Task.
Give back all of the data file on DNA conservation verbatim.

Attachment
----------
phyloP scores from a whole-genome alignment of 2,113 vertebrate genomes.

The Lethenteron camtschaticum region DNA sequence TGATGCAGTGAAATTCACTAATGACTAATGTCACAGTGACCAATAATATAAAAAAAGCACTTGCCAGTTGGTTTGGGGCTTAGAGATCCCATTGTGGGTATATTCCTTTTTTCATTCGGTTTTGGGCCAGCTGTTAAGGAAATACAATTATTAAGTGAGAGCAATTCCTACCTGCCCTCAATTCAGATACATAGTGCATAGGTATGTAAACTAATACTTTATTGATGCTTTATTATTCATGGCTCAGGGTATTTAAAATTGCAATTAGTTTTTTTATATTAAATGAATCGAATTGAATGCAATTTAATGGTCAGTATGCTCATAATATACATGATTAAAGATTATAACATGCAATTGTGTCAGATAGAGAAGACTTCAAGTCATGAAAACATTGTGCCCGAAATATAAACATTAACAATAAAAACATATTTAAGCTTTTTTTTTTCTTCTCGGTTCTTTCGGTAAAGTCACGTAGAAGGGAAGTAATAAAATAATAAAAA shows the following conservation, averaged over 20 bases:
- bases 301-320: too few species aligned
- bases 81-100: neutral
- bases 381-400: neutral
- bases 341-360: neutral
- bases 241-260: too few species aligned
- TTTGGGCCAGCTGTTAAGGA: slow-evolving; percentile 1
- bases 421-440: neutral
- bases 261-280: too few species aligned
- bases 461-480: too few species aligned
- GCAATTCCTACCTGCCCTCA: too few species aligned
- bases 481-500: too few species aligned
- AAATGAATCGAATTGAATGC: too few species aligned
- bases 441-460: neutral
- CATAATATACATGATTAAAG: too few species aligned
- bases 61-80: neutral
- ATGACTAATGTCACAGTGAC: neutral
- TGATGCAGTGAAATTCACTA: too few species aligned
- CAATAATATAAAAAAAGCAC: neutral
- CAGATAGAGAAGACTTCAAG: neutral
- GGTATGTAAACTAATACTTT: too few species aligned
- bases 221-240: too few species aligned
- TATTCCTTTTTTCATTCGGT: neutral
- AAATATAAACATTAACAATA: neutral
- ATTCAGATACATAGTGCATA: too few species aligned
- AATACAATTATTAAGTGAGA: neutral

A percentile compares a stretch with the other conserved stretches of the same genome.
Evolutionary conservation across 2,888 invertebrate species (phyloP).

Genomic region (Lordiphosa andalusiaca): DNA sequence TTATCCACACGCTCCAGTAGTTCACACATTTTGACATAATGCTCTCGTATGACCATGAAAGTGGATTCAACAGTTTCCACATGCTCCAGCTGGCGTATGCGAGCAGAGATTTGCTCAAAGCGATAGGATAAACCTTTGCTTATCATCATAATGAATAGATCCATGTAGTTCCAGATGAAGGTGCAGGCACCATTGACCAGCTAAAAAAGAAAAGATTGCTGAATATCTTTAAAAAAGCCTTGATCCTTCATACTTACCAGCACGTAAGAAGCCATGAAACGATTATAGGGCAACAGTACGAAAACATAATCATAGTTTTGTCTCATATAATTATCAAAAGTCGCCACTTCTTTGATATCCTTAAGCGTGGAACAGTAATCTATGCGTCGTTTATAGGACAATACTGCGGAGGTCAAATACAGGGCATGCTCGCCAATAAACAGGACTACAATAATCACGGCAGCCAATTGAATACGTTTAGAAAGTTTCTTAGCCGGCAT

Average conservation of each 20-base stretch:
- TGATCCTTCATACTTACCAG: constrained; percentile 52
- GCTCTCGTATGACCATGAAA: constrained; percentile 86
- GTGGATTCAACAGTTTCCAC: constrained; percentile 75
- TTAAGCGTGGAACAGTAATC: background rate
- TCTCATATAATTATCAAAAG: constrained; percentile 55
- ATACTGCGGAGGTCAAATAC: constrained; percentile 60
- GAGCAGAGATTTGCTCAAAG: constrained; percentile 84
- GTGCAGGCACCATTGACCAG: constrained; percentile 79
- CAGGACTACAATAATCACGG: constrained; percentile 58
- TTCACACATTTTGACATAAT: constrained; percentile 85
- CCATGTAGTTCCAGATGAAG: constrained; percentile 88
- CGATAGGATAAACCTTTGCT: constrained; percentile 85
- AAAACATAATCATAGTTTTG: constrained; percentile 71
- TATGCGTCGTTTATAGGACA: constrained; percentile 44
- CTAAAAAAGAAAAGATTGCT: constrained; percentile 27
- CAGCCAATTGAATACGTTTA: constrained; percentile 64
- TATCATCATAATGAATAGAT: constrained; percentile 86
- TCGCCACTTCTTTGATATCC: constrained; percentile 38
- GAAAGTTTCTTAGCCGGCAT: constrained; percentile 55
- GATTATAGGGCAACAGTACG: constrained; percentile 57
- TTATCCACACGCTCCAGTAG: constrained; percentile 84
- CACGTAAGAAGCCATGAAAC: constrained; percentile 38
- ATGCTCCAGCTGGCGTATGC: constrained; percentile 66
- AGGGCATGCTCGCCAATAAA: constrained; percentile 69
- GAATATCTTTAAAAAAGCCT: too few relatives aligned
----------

phyloP scores from a whole-genome alignment of 2,113 vertebrate genomes.

The Lethenteron camtschaticum region DNA sequence TGATGCAGTGAAATTCACTAATGACTAATGTCACAGTGACCAATAATATAAAAAAAGCACTTGCCAGTTGGTTTGGGGCTTAGAGATCCCATTGTGGGTATATTCCTTTTTTCATTCGGTTTTGGGCCAGCTGTTAAGGAAATACAATTATTAAGTGAGAGCAATTCCTACCTGCCCTCAATTCAGATACATAGTGCATAGGTATGTAAACTAATACTTTATTGATGCTTTATTATTCATGGCTCAGGGTATTTAAAATTGCAATTAGTTTTTTTATATTAAATGAATCGAATTGAATGCAATTTAATGGTCAGTATGCTCATAATATACATGATTAAAGATTATAACATGCAATTGTGTCAGATAGAGAAGACTTCAAGTCATGAAAACATTGTGCCCGAAATATAAACATTAACAATAAAAACATATTTAAGCTTTTTTTTTTCTTCTCGGTTCTTTCGGTAAAGTCACGTAGAAGGGAAGTAATAAAATAATAAAAA shows the following conservation, averaged over 20 bases:
- bases 301-320: too few species aligned
- bases 81-100: neutral
- bases 381-400: neutral
- bases 341-360: neutral
- bases 241-260: too few species aligned
- TTTGGGCCAGCTGTTAAGGA: slow-evolving; percentile 1
- bases 421-440: neutral
- bases 261-280: too few species aligned
- bases 461-480: too few species aligned
- GCAATTCCTACCTGCCCTCA: too few species aligned
- bases 481-500: too few species aligned
- AAATGAATCGAATTGAATGC: too few species aligned
- bases 441-460: neutral
- CATAATATACATGATTAAAG: too few species aligned
- bases 61-80: neutral
- ATGACTAATGTCACAGTGAC: neutral
- TGATGCAGTGAAATTCACTA: too few species aligned
- CAATAATATAAAAAAAGCAC: neutral
- CAGATAGAGAAGACTTCAAG: neutral
- GGTATGTAAACTAATACTTT: too few species aligned
- bases 221-240: too few species aligned
- TATTCCTTTTTTCATTCGGT: neutral
- AAATATAAACATTAACAATA: neutral
- ATTCAGATACATAGTGCATA: too few species aligned
- AATACAATTATTAAGTGAGA: neutral

A percentile compares a stretch with the other conserved stretches of the same genome.
Evolutionary conservation across 2,888 invertebrate species (phyloP).

Genomic region (Lordiphosa andalusiaca): DNA sequence TTATCCACACGCTCCAGTAGTTCACACATTTTGACATAATGCTCTCGTATGACCATGAAAGTGGATTCAACAGTTTCCACATGCTCCAGCTGGCGTATGCGAGCAGAGATTTGCTCAAAGCGATAGGATAAACCTTTGCTTATCATCATAATGAATAGATCCATGTAGTTCCAGATGAAGGTGCAGGCACCATTGACCAGCTAAAAAAGAAAAGATTGCTGAATATCTTTAAAAAAGCCTTGATCCTTCATACTTACCAGCACGTAAGAAGCCATGAAACGATTATAGGGCAACAGTACGAAAACATAATCATAGTTTTGTCTCATATAATTATCAAAAGTCGCCACTTCTTTGATATCCTTAAGCGTGGAACAGTAATCTATGCGTCGTTTATAGGACAATACTGCGGAGGTCAAATACAGGGCATGCTCGCCAATAAACAGGACTACAATAATCACGGCAGCCAATTGAATACGTTTAGAAAGTTTCTTAGCCGGCAT

Average conservation of each 20-base stretch:
- TGATCCTTCATACTTACCAG: constrained; percentile 52
- GCTCTCGTATGACCATGAAA: constrained; percentile 86
- GTGGATTCAACAGTTTCCAC: constrained; percentile 75
- TTAAGCGTGGAACAGTAATC: background rate
- TCTCATATAATTATCAAAAG: constrained; percentile 55
- ATACTGCGGAGGTCAAATAC: constrained; percentile 60
- GAGCAGAGATTTGCTCAAAG: constrained; percentile 84
- GTGCAGGCACCATTGACCAG: constrained; percentile 79
- CAGGACTACAATAATCACGG: constrained; percentile 58
- TTCACACATTTTGACATAAT: constrained; percentile 85
- CCATGTAGTTCCAGATGAAG: constrained; percentile 88
- CGATAGGATAAACCTTTGCT: constrained; percentile 85
- AAAACATAATCATAGTTTTG: constrained; percentile 71
- TATGCGTCGTTTATAGGACA: constrained; percentile 44
- CTAAAAAAGAAAAGATTGCT: constrained; percentile 27
- CAGCCAATTGAATACGTTTA: constrained; percentile 64
- TATCATCATAATGAATAGAT: constrained; percentile 86
- TCGCCACTTCTTTGATATCC: constrained; percentile 38
- GAAAGTTTCTTAGCCGGCAT: constrained; percentile 55
- GATTATAGGGCAACAGTACG: constrained; percentile 57
- TTATCCACACGCTCCAGTAG: constrained; percentile 84
- CACGTAAGAAGCCATGAAAC: constrained; percentile 38
- ATGCTCCAGCTGGCGTATGC: constrained; percentile 66
- AGGGCATGCTCGCCAATAAA: constrained; percentile 69
- GAATATCTTTAAAAAAGCCT: too few relatives aligned